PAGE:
Human capital differs from other resources of the company in its composition, as it has two components of which one is a necessary condition and the other condition is sufficient to generate value for the company. That is, mere possession of the resource will not generate value automatically. These two components are, on the one hand, the set of knowledge, abilities, skills, etc. the company needs to achieve its objectives. It involves a component of competencies, since the company needs to equip itself with this set of elements that the employees possess to reach its objectives. However, possessing these elements is not enough to generate value in the company. It is necessary that they become behavior. That is, the employee must develop a certain behavior. This is the second component of human capital, a dynamic flow component. The two components are inseparable; to develop the behavior that allows the company to obtain a sustainable competitive advantage, employees must have certain knowledge, skills, abilities, etc. Likewise, the possession of this knowledge, abilities, skills, etc. does not generate value for the company if it is not transformed into a certain behavior.

Finally, we must highlight another of the characteristics of human capital that is directly related to the mechanisms of obtaining a competitive advantage. The mere possession of a base of knowledge, abilities, skills, etc. does not automatically become the behavior that the company needs. It is necessary to manage this human capital to obtain it. Therefore, strategic human resource management must allow the company to equip itself with human capital and turn it into flow, in the behavior that it needs to reach its objectives. This double composition of human capital is graphically represented in Figure 1.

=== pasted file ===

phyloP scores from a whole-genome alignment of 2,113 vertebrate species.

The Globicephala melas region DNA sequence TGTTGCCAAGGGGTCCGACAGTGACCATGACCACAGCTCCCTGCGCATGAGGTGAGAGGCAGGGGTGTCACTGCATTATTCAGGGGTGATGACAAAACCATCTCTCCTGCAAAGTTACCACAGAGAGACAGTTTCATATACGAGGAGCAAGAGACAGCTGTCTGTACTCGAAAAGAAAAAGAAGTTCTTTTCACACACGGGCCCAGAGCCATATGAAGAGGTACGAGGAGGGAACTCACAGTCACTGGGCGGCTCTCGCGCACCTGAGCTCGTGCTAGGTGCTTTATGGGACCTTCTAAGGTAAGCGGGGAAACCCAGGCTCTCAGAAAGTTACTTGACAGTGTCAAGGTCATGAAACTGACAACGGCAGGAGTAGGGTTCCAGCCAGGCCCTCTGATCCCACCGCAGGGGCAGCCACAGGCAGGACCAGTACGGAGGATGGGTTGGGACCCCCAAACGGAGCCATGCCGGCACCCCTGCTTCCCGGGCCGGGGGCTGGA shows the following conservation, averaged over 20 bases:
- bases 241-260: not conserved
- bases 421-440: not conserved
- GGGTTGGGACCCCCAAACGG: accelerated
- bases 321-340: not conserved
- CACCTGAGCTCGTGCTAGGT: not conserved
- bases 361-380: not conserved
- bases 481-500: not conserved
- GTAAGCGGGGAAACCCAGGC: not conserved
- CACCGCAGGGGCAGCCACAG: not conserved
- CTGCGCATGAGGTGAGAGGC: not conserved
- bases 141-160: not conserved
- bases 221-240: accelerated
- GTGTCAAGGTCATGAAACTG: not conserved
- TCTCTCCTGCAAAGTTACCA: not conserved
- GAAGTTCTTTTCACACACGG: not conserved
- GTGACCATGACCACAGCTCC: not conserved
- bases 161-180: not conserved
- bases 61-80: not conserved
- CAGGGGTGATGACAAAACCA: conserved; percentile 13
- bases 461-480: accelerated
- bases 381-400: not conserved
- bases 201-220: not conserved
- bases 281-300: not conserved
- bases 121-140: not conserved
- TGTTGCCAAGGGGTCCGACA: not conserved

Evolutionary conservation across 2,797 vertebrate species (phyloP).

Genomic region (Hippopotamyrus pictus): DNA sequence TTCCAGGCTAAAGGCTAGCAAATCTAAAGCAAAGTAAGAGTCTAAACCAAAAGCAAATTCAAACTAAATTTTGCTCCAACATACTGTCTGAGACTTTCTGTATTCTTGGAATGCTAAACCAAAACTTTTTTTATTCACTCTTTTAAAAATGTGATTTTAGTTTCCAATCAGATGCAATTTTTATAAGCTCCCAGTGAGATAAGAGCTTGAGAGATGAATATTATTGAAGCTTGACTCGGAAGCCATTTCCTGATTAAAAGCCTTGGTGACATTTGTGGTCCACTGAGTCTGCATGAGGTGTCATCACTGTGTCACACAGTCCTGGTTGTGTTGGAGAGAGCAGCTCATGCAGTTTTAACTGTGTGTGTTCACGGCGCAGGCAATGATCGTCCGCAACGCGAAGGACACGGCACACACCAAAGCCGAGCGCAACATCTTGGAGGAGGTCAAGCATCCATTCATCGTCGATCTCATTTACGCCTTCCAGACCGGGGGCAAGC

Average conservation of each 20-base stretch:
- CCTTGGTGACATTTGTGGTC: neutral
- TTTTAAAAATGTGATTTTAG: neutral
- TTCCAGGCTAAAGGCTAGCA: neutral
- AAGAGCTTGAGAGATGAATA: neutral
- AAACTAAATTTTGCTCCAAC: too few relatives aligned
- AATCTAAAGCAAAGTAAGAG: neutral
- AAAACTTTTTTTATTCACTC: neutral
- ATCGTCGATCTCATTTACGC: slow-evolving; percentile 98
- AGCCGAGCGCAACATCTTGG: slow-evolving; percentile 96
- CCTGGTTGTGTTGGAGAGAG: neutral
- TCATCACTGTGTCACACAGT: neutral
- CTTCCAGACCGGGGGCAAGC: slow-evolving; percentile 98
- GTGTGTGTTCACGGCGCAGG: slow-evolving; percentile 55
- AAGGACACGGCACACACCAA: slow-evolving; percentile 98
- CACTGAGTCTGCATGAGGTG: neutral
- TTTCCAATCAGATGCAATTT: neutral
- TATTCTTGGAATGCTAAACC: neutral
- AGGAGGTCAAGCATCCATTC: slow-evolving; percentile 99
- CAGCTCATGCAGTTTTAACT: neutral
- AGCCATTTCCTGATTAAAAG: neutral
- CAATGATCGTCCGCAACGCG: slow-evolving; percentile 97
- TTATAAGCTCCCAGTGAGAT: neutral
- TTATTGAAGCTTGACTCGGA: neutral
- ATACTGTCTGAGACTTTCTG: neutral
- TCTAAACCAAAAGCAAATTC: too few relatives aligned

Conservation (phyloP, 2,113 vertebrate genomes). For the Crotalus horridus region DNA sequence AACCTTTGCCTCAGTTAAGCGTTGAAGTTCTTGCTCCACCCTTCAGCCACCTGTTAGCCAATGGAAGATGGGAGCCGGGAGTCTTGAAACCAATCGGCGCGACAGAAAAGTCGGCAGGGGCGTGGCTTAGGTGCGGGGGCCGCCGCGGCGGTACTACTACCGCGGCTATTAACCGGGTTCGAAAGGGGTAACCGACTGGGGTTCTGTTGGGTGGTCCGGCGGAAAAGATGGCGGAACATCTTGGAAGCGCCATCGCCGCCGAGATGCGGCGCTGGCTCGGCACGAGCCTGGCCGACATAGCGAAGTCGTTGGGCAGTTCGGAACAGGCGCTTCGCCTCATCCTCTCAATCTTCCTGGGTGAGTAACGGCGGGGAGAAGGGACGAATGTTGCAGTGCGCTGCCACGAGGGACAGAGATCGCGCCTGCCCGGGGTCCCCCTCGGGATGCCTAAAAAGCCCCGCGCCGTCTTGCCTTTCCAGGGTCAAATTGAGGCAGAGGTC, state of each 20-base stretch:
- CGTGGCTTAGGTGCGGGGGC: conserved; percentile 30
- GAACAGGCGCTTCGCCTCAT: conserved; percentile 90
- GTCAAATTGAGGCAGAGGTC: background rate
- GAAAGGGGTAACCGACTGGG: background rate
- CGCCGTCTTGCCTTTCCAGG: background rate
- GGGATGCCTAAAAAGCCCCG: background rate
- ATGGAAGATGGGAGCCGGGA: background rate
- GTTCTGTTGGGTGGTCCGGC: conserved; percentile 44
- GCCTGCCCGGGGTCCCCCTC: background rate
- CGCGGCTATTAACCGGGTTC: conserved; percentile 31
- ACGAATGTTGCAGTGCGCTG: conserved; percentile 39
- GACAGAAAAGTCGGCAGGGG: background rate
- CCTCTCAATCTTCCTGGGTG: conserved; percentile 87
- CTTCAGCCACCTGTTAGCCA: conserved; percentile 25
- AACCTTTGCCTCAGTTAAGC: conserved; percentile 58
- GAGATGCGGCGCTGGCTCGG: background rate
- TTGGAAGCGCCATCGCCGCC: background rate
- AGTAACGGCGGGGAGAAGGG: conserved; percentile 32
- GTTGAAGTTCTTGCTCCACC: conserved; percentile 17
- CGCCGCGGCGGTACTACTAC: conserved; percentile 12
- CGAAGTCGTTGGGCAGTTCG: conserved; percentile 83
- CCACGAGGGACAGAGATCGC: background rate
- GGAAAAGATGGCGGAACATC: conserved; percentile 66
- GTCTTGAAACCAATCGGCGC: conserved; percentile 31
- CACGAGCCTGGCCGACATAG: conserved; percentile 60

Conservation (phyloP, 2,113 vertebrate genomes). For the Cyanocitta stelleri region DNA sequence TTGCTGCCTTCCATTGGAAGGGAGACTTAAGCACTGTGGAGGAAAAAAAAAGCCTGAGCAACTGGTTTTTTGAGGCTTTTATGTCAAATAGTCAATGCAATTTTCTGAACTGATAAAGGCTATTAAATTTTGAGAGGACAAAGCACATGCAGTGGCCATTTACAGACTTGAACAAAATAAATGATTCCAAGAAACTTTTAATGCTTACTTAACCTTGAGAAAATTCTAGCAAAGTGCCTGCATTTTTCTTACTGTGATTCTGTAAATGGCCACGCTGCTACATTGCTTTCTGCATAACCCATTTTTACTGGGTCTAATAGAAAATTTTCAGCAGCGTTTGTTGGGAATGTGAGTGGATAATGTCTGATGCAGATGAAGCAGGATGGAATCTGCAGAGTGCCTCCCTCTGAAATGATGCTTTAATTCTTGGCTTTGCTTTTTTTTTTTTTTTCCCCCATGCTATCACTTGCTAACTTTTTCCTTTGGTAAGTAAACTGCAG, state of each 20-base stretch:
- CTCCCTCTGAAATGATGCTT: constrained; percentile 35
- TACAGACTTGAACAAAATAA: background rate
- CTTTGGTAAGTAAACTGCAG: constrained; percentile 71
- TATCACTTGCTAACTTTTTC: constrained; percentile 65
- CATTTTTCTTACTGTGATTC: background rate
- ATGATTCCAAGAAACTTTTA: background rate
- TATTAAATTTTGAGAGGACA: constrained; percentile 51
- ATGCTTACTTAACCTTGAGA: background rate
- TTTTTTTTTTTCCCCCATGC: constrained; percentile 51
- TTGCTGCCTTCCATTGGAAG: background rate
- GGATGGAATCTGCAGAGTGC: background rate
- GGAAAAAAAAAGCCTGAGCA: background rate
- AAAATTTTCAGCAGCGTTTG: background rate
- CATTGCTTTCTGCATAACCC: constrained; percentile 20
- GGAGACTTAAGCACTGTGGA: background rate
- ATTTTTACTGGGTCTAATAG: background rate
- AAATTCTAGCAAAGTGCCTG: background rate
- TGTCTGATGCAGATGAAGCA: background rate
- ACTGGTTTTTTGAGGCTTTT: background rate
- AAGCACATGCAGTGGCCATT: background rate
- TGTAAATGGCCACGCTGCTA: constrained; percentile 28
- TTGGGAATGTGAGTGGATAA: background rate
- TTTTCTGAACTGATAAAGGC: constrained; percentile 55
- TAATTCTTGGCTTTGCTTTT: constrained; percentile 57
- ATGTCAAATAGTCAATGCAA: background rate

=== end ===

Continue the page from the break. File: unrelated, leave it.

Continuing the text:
According to the theory of resources and capabilities, in order for resources and capabilities to generate a sustainable competitive advantage, ie, to be considered as strategic, they must possess a series of characteristics. In this sense, in order for a resource or capabilities to generate a competitive advantage for the company it must have value. This value depends on two conditions, the scarcity in the market of the resource or the capabilities, or if there is no scarcity, the limited availability among the competitors. Possessing a range of valuable resources and capabilities generates a competitive advantage for the company. Maintaining this advantage depends on other characteristics, among which are: durability, inimitable, irreplaceable and non-transferable.

Figure 1: Human Capital and its Components

Deciding factors of organizational behavior

Organizational behavior

Intangible resources and capabilities, including human capital, have these characteristics, so they are strategic resources and conform organizational competencies, that is, what the organization does better than its competitors. These organizational competencies should be articulated with the organization’s strategy based on the characteristics of the environment, which ultimately determines the attainment of a sustainable competitive advantage.